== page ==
According to sources both "inside and outside the conference," Pac-12 officials are seeking to strike a deal with their network partners, ESPN and Fox, that would allow their teams to play fewer night games in future seasons.
As reported by Jon Wilner of the San Jose Mercury News:
I wouldn't necessarily characterize the back-and-forth as negotiations, because the league has a contract with ESPN and Fox that isn't going away for a decade.
But Pac-12 officials were not happy with the '13 broadcast schedule and are working with their partners to find an acceptable resolution for all parties involved. One source called the league's approach "fair but firm."
Almost every team in the Pac-12 plays in the Pacific Time Zone, three hours behind teams that play on the East Coast. ESPN and Fox typically assign them late kickoffs—something the conference understood when it signed the broadcast deals—in order to satisfy the most possible viewers.
However, the late kickoffs often lead to games that finish around 1 or 2 a.m. ET, which hurts the league's exposure and, thus, perception.
In 2013, for example, the SEC was once again regarded by the public as the undisputed class of college football, even though advanced metrics like the Football Outsiders F/+ ratings suggested the Pac-12 was nearly as good (if not better).
If more people had a chance to watch the Pac-12's games, would there be less of a disconnect between numbers and belief?
Wilner addressed these inevitable time-zone problems by reminding us, prudently, that ESPN and Fox are not the "bad guys" in this situation. They're just doing reasonable business:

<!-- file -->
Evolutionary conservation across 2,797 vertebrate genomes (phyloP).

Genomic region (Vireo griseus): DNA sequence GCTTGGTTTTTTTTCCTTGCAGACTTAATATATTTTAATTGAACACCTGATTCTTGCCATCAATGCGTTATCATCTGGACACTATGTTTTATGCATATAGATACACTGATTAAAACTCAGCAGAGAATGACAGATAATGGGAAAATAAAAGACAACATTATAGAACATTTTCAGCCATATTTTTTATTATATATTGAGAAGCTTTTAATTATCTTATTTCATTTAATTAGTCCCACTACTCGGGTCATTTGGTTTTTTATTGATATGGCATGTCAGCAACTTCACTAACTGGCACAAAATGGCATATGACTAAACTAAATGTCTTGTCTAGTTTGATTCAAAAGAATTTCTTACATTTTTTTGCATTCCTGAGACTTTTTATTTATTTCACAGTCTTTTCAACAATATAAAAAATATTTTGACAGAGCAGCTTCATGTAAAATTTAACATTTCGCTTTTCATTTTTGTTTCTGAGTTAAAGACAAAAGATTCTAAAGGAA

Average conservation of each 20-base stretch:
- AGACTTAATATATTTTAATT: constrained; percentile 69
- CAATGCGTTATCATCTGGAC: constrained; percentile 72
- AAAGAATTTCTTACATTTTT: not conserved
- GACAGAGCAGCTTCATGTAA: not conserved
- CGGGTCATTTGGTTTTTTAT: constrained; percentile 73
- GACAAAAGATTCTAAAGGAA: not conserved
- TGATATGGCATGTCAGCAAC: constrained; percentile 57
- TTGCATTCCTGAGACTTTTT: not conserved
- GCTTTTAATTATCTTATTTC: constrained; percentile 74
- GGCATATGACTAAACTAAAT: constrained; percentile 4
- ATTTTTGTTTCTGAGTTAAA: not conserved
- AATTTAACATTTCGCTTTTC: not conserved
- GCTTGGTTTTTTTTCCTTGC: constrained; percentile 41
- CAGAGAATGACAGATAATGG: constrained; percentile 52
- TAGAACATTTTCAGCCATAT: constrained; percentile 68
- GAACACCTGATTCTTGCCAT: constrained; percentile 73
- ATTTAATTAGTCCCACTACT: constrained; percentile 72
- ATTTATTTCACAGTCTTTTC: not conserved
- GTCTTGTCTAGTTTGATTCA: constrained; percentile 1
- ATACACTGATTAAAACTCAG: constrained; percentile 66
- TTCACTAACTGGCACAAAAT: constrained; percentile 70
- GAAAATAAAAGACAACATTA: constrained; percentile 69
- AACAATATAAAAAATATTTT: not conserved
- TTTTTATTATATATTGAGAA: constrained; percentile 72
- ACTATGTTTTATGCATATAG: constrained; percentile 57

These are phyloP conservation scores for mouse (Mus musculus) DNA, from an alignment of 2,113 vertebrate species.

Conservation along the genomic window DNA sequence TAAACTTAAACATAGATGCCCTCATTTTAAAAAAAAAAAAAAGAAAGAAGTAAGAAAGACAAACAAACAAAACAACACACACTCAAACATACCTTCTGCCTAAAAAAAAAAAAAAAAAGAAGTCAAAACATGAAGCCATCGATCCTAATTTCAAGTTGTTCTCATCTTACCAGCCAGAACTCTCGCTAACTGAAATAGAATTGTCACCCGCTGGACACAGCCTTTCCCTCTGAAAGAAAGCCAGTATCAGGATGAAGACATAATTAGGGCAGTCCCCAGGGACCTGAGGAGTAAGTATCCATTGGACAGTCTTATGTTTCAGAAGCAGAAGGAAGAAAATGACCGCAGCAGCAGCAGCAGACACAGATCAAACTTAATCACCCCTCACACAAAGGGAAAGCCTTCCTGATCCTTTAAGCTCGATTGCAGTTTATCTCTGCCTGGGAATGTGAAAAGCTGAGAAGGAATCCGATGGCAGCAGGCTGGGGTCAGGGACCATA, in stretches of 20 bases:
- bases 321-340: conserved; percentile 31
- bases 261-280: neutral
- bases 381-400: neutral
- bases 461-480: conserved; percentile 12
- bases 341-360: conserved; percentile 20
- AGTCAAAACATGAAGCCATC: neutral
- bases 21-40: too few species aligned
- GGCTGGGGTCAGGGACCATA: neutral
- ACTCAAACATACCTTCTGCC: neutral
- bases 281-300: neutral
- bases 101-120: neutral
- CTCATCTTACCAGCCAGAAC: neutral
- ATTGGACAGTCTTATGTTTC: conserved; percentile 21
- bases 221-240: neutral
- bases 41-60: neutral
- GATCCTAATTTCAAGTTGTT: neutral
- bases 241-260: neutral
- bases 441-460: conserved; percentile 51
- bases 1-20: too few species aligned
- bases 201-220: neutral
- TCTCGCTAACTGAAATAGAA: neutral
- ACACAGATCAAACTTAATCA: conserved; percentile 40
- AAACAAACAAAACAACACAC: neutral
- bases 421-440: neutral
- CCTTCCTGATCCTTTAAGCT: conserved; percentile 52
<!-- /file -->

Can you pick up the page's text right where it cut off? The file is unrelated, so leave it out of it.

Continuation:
And the time zone issue is unavoidable: ESPN and Fox have no choice but to create their programming schedule in an east-to-west fashion. They have plenty of options at 3:30/4 p.m. Eastern and at 7/7:30/8 p.m. Eastern, but not so much for the late night window.
They just aren't going to start games in Norman or Austin at 9:30 p.m. local time.
Neither of those issues is going to change when it comes to future Pac-12 football programming.
The networks will keep scheduling east-to-west, and Fox will keep putting Pac-12 games on FS1 to generate ratings. (Live college football draws more eyeballs than anything else it could show at that time.)
From the point of view of the networks, it's hard to divine a solution that would satisfy the Pac-12's request, especially given further contract details (alluded to by Wilner), such as how many games each network must broadcast on Saturdays and ABC's "Games of the Week," which must be aired between 3:30 and 7:30 p.m. PT.
Putting a Pac-12 game in that spot would throw a wrench in the rest of the schedule.
The networks want to air as much live football as logistically possible, and teams in the Pacific Time Zone lend themselves better to late kickoffs than teams from other time zones. That is a basic, geographical truth of our planet.
Still, it likely won't be enough to placate people inside the Pac-12 office (or fans of the conference) who want to see their games broadcast to as many live eyeballs as possible on every coast.
This is a situation worth monitoring.
Follow Brian Leigh on Twitter @BLeighDAT.
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